A microcosm of next year’s midterm elections and the 2024 presidential election is playing out in Virginia, where former Gov. Terry McAuliffe, a centrist Democrat, is facing off against deep-pocketed Republican newcomer and Trump devotee Glenn Youngkin in a gubernatorial contest already marked by negative ads and the potential for record campaign spending.
The results of this fall’s election in a state that has been trending blue could very well signal the trajectory of both the Democratic and Republican parties nationwide.
In presidential elections, Virginia was reliably Republican until the election of President Barack Obama in 2008, with population growth in metropolitan areas, as well as increases in the Black and Latino and immigrant populations, keeping the state in the Democratic column ever since.
Historically, however, Virginia has often elected governors from the opposite party of the one currently in the White House. In 2017, Democrat Ralph Northam defeated Republican Ed Gillespie by more than 200,000 votes. The turnout was the highest recorded in the past 20 years of Virginia gubernatorial election history. McAuliffe was elected in 2014 during Obama’s presidency. But his predecessor was Republican Robert McDonnell, who was elected in 2009 during Obama’s first term.
Virginia is the only state that prevents governors from serving two consecutive terms. The lack of incumbents in each election and Virginia’s status as a purple state make its gubernatorial races exceptionally reflective of America’s current political zeitgeist.
“Any time you have a race that determines both the executive branch, leadership, and the state legislature in a state like Virginia, it just inherently matters a lot,” said David Jones, a professor of political science at James Madison University in Harrisonburg, VA.
Trump’s surprise victory nationally in 2016 and ensuing chaotic presidency alerted Virginia citizens to the significance of voting, according to Jones, who said, “I think … the last few elections, especially the 2020 race, was a reminder that turnout matters, and that elections can be closer than we expect.”
The 2021 Race
With the backing of the party establishment, McAuliffe won the Democratic primary in June by a decisive 62.2 percent, beating state Sen. Jennifer McClellan and House of Delegates member Jennifer Caroll Foy, both of whom would have been the first Black woman to be a governor in the United States.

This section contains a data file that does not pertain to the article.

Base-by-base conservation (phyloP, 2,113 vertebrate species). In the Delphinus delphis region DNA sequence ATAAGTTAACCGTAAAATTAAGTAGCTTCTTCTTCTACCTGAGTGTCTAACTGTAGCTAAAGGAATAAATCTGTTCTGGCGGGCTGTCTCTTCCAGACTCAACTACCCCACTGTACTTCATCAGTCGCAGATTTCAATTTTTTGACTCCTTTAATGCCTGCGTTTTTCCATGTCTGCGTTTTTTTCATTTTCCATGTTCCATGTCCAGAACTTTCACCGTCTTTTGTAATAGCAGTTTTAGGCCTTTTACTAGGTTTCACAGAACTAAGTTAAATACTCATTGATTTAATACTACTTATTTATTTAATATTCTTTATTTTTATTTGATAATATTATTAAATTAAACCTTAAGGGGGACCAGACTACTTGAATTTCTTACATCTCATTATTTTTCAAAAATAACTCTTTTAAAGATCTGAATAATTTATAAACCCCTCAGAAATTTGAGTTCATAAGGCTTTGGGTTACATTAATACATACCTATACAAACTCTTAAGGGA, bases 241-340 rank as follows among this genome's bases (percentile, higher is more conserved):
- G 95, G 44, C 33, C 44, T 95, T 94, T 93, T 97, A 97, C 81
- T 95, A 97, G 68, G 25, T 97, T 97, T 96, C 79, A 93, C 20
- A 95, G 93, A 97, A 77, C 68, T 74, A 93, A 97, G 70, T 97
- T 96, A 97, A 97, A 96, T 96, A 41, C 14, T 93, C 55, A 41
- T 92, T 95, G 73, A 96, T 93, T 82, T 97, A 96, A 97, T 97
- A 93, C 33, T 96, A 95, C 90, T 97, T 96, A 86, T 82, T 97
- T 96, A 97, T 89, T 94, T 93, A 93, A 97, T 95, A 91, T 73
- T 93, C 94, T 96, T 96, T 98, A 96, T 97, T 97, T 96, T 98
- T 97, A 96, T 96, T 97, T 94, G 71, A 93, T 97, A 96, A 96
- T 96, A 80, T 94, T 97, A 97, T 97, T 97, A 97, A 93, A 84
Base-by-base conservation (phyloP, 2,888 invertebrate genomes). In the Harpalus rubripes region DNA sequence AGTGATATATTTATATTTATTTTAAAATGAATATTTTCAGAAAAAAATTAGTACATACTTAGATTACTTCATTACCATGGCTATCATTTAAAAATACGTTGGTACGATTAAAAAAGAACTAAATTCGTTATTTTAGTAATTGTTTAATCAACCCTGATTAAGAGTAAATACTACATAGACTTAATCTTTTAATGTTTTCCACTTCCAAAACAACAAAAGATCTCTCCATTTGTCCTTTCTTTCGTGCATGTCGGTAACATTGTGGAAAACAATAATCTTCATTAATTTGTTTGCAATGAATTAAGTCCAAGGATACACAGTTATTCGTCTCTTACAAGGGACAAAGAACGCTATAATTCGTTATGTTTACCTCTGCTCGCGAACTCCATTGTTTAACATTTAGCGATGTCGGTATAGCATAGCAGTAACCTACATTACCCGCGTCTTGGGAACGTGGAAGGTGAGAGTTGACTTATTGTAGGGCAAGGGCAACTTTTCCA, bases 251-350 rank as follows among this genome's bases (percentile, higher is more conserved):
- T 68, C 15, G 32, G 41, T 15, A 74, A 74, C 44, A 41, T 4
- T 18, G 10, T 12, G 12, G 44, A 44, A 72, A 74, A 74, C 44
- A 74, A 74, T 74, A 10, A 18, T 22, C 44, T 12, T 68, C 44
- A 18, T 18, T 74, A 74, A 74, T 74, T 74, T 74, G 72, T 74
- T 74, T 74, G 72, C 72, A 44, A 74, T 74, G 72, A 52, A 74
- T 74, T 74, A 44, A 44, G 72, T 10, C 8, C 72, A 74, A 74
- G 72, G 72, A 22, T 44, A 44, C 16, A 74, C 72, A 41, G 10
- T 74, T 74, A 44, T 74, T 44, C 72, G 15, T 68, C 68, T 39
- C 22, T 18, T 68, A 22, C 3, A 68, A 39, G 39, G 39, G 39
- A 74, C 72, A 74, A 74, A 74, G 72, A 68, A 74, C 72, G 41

“This race is a reminder that Democrats often nominate the establishment, safe candidate,” Jones said.
On the Republican side, Youngkin defeated six rivals at the party nominating convention in May. Despite his support for Trump, he was the CEO of the private equity firm The Carlyle Group, long associated with the national Republican Party establishment of both presidents Bush. The Carlyle Group was formerly the world’s largest private equity firm, with over $260 billion in assets, and specializes in “global private equity, global credit, and investment solutions.”
Youngkin, whose stock in The Carlyle Group is now worth more than $350 million, is largely self-funding his campaign. He considers himself an “outsider” and touts his support for gun rights and law enforcement. A self-proclaimed Christian, he is anti-abortion and is opposed to raising the minimum wage to $15 an hour, and has taken up the national Republican crusade against teaching critical race theory in public schools. Also in keeping with national Republican trends, he questions the results of the 2020 election and has proposed creating an“Election Integrity Task Force,” which calls for mandatory photo IDs, an application to prove citizenship, and two witness signatures in order to cast ballots.
McAuliffe’s policy proposals include gun regulation, reducing racial discrimination in the criminal justice system, raising the minimum wage to $15 an hour, supporting Medicaid, environmental issues, affordable housing, and women’s equality.
Financially, while Youngkin’s net worth allows him to self-fund, McAuliffe has a background as a fundraiser for the Clintons and for the Democratic Party before becoming a politician. McAuliffe’s funding comes from various labor unions, businessmen with Clinton ties such as Doug Band and Ron Burkle, and billionaire Sean Parker.
We may get a chance to see the two contenders in action, as they are trying to come to an agreement on a debate later this month. Right now, McAuliffe has agreed to the terms, but Youngkin is holding back, over concerns that the moderator donated $250 to a Haiti relief fund orchestrated by the Clintons in 2010.